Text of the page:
The Recession (Part I)

Can Good Come Out of Bad?

The United States government is in the process of spending what will amount to an unprecedented several trillion dollars of taxpayer money to prevent the present Great Recession from transforming into the first Great Depression of the 21st Century.

Most of these trillions will be invested in bailing out the financial oligarchy that has brought the US model of capitalism to the brink of economic insolvency as a consequence of its extreme free market laissez-faire policies.

We’re referring to the Wall Street gamblers, the bankers who took insane risks in quest of profits, the greedy houses of high finance and, above all, the utterly irresponsible White House, Congress, and government departments that presided over their destructive practices.

Lesser trillions will be devoted to “stimulating”our stagnant, sinking economy with a massive infusion of government deficit financing — a remedy largely based on the theories of the late English economist John Maynard Keynes that were followed to an extent by President Franklin D. Roosevelt during the Great Depression. President Barack Obama has won approval of a $787 billion spending plan to revive the faltering economy (to be discussed in Part II).

While it is entirely possible American capitalism may hit bottom and stay there for a decade, as occurred in the economic meltdown of 1930s, the probability is that our country will emerge from this recession in two to five years — atrociously in debt, and weakened internationally, but back in business.

Our question — and the subject of this two-part article — is, what then? What will happen after the deep recession impoverishes tens of millions of American working families, and many millions more suffer the loss of their material assets and their houses, the value of their pensions, savings, and paychecks?

So far it is estimated that American workers have lost 30% of their net worth in the last 20 months, and it’s going to get worse as more workers lose their jobs and millions more families are ejected from their homes. Retirement assets have been reduced by at least 20%. The value of all U.S. housing will fall by a third during the recession — a drop of $4.5 trillion from a high of $13 trillion in 2006. It is going to take a long time, if ever, for these values to be recovered by the individuals affected.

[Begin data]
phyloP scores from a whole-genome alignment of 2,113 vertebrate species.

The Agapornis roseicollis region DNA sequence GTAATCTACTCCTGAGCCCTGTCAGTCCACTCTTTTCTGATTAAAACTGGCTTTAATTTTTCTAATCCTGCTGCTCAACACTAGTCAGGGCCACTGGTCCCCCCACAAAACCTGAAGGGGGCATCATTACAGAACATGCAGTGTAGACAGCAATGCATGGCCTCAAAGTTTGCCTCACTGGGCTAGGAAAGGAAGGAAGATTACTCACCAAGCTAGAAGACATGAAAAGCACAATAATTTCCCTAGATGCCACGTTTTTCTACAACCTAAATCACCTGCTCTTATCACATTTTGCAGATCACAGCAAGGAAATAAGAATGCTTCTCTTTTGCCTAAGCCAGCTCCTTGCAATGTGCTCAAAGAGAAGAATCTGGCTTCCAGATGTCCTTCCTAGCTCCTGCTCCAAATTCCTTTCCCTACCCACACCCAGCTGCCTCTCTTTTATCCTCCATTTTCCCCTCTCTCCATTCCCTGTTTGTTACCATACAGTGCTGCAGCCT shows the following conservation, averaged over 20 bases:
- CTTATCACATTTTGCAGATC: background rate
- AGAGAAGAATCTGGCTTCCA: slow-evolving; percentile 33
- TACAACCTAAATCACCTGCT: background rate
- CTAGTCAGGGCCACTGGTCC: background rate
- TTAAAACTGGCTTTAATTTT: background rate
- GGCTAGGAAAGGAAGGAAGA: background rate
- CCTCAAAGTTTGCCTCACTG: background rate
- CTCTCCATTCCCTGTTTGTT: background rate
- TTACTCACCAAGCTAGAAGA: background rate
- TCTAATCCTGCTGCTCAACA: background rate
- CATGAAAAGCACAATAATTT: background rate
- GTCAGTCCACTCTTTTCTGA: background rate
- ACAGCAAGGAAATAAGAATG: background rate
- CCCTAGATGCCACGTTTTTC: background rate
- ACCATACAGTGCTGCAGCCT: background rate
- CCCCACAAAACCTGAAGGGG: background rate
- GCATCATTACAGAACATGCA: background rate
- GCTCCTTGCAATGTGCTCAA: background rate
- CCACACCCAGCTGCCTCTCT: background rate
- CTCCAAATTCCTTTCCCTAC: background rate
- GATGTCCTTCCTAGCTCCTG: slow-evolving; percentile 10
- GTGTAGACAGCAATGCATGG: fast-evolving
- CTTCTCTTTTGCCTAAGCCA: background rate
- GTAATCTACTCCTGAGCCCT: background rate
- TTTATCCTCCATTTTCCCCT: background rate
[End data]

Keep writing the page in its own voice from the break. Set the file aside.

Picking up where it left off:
As of Feb. 6, 11.6 million American workers are unemployed, or 7.6% of the workforce — but that’s only part of the story. Some 7.8 million workers in need of full-time jobs can only locate part time work. Further, some 2.1 million jobless workers are not included in the Labor Department figures. They are defined as “discouraged” workers who may have been looking for jobs for a year or so but simply gave up four or more weeks before the February survey. All told there are 21.5 millions workers who are unemployed, underemployed or jobless by “discouraged” — 14% of the labor force.

Nationally, patronage at free food banks increased 30% last year, and this too is increasing. In a front page article Feb. 20 reporting from a food bank in Morristown, N.J., the New York Times described the newer recipients as “the next layer of people — a rapidly expanding roster of child care workers, nurse’s aides, real estate agents and secretaries facing a financial crisis for the first time.”

The pain inflicted by the crisis upon the working people of our country cannot yet be calculated because it is increasing by the day and no end is in sight. So far there have been no significant domestic protests against millions of housing foreclosures, increasing unemployment and other derivatives of the capitalist recession, unlike militant worker and student actions in scores of countries around the world.

Internationally, much of the blame for the economic meltdown is sensibly directed at the American model of reckless neoliberal capitalism and its greedy practitioners and complicit government overseers. Within the US, the mass media, Washington and the business community seem not to direct a word of criticism toward the economic system itself, which is like being mauled by an obviously vicious dog but not blaming the nearby owner for letting it off the leash.

When the economy finally recovers, the American people — as President Obama picturesquely noted in his inaugural speech — will pick themselves up and dust themselves off, and return to the good old days of pre-recession America. But they were also days of the ever-widening rich-poor gap; of growing poverty and decades of stagnant wages for the working class and lower middle class (productivity has grown 70% since 1980 but wages have only increased 5%); of pitifully inadequate social services for working people; and of preposterously large government investments in militarism and wars.